Peter Hurkos had gained international fame during that era as a seer, which inevitably got him involved in murder cases. Norma Browning, his biographer, recounts the episode in The Psychic World of Peter Hurkos.
Having fallen from a ladder in 1941, he claimed that he survived the accident with two minds - one of them psychic. He said he could see the future, travel mentally into the past, and learn about people from touching objects they had owned or going to where they had been. Leaving the Netherlands
, he came to the United States
, developed a successful nightclub act, and hobnobbed with celebrities and politicians. Many people wanted him to use his powers to assist them, from finding missing children to organizing their lives to solving crimes. One such person was Dr. F. Regis Riesenman, a forensic psychiatrist based in Washington, D.C.
, who invited Hurkos to visit at his own expense in June 1960. He wanted Hurkos to help with the Carroll case.
The Psychic World of Peter Hurkos
Browning says police had already questioned some 1,500 suspects and were focusing on more than 100 as good candidates. They accepted Hurkoss services, via Riesenman, but were dismayed by the publicity that accompanied his arrival in Falls Church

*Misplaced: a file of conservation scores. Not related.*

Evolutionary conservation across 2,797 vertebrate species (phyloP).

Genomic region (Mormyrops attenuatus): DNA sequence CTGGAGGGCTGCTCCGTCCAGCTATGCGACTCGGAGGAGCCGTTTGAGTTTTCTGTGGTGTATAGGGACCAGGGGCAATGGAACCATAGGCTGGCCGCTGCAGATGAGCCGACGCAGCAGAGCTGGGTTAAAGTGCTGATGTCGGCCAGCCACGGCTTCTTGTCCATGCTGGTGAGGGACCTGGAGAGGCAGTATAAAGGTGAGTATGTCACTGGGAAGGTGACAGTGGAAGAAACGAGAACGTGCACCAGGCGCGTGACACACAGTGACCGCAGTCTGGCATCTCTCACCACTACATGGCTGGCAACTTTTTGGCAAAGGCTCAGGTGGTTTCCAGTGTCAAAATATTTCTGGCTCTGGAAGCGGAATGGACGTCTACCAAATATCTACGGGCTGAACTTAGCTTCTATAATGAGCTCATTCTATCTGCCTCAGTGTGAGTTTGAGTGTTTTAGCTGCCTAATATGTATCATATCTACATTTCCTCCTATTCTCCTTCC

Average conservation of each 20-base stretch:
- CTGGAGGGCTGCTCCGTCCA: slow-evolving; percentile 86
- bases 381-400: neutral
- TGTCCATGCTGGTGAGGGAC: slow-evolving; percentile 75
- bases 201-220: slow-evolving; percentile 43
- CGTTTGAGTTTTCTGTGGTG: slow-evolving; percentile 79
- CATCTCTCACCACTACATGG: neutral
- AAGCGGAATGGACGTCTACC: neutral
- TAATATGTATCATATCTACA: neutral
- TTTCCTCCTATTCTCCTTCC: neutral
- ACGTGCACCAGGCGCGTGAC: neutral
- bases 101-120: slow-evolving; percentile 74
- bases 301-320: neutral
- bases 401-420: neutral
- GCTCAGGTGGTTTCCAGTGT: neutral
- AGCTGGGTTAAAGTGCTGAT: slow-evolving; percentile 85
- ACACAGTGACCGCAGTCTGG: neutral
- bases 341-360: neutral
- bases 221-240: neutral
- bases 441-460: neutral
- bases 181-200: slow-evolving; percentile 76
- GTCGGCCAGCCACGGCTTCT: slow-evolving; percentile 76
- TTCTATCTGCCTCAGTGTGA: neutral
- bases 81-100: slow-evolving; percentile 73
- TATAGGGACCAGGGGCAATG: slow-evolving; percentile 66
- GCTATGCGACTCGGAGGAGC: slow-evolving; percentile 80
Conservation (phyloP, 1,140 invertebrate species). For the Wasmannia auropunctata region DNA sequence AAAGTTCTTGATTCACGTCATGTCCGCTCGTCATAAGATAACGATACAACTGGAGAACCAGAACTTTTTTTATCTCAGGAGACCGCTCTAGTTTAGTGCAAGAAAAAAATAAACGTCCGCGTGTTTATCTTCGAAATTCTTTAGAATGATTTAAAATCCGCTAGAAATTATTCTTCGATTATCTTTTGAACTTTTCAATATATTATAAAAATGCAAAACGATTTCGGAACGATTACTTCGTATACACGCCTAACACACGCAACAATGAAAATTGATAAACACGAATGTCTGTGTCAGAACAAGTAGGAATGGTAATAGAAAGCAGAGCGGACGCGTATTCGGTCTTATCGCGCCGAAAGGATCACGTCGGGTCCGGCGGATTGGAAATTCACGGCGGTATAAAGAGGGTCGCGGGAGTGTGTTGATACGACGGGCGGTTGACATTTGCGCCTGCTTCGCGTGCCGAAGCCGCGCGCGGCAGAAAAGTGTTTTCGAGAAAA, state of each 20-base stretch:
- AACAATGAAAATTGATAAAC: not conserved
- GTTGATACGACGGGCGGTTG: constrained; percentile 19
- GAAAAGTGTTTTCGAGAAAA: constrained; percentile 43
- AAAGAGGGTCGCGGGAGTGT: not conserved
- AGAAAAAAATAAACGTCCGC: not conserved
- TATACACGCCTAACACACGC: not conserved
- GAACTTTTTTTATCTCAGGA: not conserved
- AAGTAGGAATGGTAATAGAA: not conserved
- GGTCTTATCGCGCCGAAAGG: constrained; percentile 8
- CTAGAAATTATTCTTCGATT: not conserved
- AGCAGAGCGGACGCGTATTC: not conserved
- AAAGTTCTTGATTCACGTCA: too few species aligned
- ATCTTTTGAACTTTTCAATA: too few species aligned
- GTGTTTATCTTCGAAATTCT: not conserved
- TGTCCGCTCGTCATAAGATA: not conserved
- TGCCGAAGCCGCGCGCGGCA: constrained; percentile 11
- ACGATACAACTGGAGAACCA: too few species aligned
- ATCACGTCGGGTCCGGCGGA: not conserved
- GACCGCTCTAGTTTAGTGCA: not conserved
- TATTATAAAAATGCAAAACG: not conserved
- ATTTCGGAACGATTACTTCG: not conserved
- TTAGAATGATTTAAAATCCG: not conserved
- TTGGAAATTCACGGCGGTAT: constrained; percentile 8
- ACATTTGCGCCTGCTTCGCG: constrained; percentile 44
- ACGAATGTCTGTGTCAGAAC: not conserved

. He predicted a resolution to the case within two weeks and said the man the police would arrest would be indicted for nine murders, not just the Jackson
family. He went to the cemetery where the Jacksons
were buried to get a psychic sense of them and also handled their possessions, accurately describing the position of their bodies when found. He knew how each had been killed and described the murderer as just over six feet tall, left-handed, with a tattoo on one arm. His arms were longer than normal and he walked like a duck. All of this was consistent with witness reports.
When Hurkos was taken to that area where Margaret Harold was killed and assaulted, Browning says he found a piece of the victims skirt still caught on a bush. He confirmed psychically that she was killed by the same man who murdered the Jacksons.
He also drew a picture of a house where he believed the killer lived and led the police to it. They were amazed that it was the home of one of their primary suspects, a trash collector. Browning says that upon the mans arrest (she doesnt name him), he confessed to the crimes. The newspapers quickly printed the fact that Hurkos had solved the crime, but within 10 days (within the framework that Hurkos had offered), the FBI had located Rees. The Washington Post then ridiculed what Hurkos had said, calling his assistance a failure, but his biographer defended him against these charges.
She believed (and Wilson confirms) that in retrospect, it was clear that Hurkos was highly accurate about certain significant details. If Browning can be trusted, Hurkos accurately described the killers appearance and posture, and had picked out the house that had once been Rees home. Rees just had not lived there when Hurkos arrived. Hurkos also indicated that Mildred Jackson had only 31 teeth (she was missing one), which was confirmed by the autopsy report. And there was one more salient detail, but well get to that later.